(Published in the Star on November 19, 2008)
I refer to Wong Chun Wai’s column on November 16, whereby I feel compelled to voice out my opinion in tandem with the issues raised by the Star Group Chief Editor.
I could not agree more with Wong’s apt observation about our students fairing badly in entrance examinations in the UK and US. On the other hand, our graduates also perform poorly at job interviews. It is disheartening to learn that these two issues plague the very fabric of our growing nation.
The quality of students and graduates – produced by our local schools and higher learning institutions – depends largely on the education system of our country. If our students, who scored string of distinctions in their Sijil Pelajaran Malaysia, but performed badly in the college entrance exams, it is time for us to realise that our education system fails to nurture its students to gain entry at prestigious institutions in the UK and US.
I am of the view that one of the cogent reasons behind this plight is the medium of language used in our schools. I struggled beyond comprehension during the switch of medium from a local boarding school – where every subject except English, was taught in Bahasa Melayu – to A-Level Program where everything was taught in English.
It is hardly about the student’s ability to stomach the contents of the syllabus in college entrance exams; it is simply the language transition. It halts the student’s speed of comprehension thus slowing his or her progress in coping with the syllabus. The result, more often than not, would be catastrophic.
The laudable effort by the Education Ministry to teach Science and Mathematics in English needs a dose of reality check. By mixing the two languages, we end up having students who are not proficient in neither Bahasa Melayu nor English. In addition thereto, the teachers are also not predisposed to teach the two dreary subjects in English.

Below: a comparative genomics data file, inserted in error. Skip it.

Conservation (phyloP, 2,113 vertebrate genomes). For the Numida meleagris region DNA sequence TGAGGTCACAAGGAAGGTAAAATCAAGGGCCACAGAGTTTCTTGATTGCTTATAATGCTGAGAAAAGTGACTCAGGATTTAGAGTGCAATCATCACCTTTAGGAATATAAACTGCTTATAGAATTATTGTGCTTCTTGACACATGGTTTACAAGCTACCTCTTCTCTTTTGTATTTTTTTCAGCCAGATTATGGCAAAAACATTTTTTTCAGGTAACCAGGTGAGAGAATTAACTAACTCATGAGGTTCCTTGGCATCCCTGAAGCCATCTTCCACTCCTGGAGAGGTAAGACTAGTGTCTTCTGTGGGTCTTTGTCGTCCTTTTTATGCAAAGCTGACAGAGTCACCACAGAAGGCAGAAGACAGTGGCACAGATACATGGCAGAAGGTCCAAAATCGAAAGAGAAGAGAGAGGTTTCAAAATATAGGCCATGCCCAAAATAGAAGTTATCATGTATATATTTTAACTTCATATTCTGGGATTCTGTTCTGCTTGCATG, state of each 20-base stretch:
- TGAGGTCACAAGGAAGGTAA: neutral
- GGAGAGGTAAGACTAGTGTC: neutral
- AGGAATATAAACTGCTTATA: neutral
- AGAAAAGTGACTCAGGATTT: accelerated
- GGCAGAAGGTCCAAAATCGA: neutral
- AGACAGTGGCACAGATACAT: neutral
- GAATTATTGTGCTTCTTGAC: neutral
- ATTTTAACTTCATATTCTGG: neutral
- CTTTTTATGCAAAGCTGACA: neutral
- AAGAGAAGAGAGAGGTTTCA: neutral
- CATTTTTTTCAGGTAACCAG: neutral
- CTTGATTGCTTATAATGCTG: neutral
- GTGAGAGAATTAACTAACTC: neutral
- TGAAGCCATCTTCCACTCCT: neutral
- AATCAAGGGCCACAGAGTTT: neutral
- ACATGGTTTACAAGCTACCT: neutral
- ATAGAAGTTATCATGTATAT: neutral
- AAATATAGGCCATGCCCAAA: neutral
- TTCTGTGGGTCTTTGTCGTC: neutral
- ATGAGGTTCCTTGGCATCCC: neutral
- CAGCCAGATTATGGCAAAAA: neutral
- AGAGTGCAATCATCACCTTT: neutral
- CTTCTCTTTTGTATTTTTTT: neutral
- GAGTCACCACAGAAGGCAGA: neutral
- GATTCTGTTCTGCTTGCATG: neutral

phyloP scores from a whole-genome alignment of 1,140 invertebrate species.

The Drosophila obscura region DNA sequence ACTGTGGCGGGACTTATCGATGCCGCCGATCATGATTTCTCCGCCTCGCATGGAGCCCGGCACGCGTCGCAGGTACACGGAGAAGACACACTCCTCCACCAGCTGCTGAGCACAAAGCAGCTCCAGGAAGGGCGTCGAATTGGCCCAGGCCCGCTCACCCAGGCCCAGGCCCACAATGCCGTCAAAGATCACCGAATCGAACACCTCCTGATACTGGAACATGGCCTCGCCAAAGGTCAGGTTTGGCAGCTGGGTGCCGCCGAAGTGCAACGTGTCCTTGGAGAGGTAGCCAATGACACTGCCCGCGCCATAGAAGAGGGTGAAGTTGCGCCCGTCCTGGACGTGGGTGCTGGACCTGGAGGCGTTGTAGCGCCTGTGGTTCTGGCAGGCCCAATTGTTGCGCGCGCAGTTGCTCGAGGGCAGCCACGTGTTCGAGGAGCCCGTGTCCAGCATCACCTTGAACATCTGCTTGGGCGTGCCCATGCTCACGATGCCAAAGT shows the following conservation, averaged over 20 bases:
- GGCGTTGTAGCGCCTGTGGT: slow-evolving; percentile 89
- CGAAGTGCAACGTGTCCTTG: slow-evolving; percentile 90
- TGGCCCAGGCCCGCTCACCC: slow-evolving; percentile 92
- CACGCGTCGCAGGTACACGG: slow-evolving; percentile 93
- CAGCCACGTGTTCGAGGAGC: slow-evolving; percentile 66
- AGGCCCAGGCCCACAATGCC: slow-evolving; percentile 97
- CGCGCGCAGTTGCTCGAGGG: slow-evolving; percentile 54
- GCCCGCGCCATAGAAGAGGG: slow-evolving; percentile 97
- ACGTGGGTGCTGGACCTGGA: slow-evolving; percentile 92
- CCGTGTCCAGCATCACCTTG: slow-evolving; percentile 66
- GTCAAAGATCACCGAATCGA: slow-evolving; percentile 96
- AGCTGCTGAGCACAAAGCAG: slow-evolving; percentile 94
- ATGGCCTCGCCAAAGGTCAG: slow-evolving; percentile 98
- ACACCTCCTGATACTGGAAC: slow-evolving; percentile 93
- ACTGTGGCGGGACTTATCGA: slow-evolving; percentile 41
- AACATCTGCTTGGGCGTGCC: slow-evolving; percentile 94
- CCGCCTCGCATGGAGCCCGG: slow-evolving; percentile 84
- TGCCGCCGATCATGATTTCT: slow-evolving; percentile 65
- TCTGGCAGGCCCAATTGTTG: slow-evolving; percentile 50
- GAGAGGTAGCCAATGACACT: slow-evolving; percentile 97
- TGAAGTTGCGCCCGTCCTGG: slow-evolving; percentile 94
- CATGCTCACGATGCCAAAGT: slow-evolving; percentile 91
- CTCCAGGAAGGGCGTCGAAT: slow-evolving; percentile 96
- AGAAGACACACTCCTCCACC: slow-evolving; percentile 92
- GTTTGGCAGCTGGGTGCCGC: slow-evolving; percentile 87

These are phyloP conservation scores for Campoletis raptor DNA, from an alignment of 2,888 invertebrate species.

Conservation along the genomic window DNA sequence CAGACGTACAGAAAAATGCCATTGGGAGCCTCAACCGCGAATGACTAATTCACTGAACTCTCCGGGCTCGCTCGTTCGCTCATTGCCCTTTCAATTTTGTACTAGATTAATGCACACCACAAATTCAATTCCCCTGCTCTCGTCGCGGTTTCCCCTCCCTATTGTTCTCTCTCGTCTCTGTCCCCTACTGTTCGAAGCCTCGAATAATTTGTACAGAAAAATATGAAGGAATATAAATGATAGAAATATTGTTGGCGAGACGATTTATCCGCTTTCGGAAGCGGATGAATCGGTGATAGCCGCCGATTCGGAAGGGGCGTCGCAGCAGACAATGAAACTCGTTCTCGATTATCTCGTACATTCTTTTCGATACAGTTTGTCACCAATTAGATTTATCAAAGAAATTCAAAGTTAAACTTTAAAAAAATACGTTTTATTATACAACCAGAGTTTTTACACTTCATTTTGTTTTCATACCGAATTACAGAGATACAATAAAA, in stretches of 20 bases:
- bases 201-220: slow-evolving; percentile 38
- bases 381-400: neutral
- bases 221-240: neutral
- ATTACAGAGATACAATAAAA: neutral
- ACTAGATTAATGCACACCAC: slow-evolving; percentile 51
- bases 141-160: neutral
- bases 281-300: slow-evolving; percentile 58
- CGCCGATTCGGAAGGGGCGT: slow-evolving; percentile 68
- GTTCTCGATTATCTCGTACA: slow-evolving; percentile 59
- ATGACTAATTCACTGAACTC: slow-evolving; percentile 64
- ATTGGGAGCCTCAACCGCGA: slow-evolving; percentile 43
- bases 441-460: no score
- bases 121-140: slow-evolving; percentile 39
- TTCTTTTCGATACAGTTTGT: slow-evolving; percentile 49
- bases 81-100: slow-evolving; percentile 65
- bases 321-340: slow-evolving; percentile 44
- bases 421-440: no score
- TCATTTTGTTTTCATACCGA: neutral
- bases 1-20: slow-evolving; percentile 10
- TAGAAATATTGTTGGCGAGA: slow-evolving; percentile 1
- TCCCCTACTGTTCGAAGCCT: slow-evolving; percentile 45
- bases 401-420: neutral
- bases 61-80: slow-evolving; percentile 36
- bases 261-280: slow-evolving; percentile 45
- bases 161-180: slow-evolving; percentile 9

Therefore, I recommend the education ministry to consider teaching all subjects – with the exception of Bahasa Melayu – in English. After your SPM, there is hardly a reference book in Bahasa Melayu for everything is written in English. English is your window to the world. Being fluent in English does not mean disrespect to Bahasa Melayu. I also urge all quarters to stop politicising the use of English at our schools for the sake of our children’s future. Prior to switching the medium to English, the Education Ministry must first train to the teachers to be fluent in English to avoid possible frustration and rejection.
Education Ministry must also ensure the quality of the teachers assigned to grow young Malaysians. Dedication and interest alone will not be sufficient to motivate the teachers. Higher remuneration and perks, too, play an integral role to motivate the teachers and to entice graduates to enter the teaching force.
Our high-achievers could not browse through the classical work of Shakespeare and understand the poetry world of Robert Frost with ease, if Bahasa Malaysia is your first language. Bahasa Melayu is a young and developing language, a progress of which could be deeply enriched, if our aspiring poets and writers could gain a pointer or two from English literature.
Even in our courtroom, there is a signage which reads, “Sila Guna Bahasa Kebangsaan,” displayed right across the bench. To me, it is a blatant disregard to the signage, when in reality, most of the senior counsels and judges converse only in English. But who could blame them when all law reports, references and judgments are written in English? It is ridiculous to translate everything just for the sake of using Bahasa Kebangsaan.
The strength of our economic pillar relies heavily on human capital. In short, the kind of graduate our education system produces would – from all different perspectives – adversely or positively affects the economic progress of our nation. Sadly now, as pointed out by the columnist, 60,000 unmarketable graduates remain unemployed due to their lack of fluency in English and social skills.
It is time to go back to English for the sake of our future.